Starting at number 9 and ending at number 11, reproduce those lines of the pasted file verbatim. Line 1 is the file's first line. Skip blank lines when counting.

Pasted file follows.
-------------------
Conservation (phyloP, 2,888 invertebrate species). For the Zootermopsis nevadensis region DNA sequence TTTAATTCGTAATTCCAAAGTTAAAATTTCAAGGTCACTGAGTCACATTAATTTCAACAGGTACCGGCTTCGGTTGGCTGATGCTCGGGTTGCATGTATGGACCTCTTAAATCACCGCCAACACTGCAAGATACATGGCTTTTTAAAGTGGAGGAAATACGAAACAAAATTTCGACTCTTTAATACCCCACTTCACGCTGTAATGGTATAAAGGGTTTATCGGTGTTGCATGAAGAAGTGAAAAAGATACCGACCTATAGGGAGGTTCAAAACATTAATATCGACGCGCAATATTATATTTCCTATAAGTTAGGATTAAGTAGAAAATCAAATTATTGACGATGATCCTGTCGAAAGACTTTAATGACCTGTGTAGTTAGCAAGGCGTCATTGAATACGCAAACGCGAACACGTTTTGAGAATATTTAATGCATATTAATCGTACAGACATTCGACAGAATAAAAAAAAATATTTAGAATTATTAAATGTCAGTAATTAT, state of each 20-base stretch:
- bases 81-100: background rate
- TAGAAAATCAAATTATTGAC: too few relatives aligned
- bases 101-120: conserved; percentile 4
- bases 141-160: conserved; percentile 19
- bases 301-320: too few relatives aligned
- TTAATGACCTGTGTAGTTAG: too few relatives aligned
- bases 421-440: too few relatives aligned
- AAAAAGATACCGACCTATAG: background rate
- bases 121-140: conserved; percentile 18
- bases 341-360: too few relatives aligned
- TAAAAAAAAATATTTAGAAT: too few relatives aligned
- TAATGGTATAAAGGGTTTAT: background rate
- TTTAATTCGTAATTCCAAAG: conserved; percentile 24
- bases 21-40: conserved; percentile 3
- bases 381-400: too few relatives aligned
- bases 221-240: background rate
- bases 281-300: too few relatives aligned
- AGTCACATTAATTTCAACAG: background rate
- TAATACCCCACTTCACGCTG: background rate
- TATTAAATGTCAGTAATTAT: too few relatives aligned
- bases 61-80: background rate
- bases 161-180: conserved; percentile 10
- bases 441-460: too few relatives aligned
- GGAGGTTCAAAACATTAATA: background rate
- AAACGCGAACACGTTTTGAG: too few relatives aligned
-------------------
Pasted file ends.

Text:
- AAAAAGATACCGACCTATAG: background rate
- bases 121-140: conserved; percentile 18
- bases 341-360: too few relatives aligned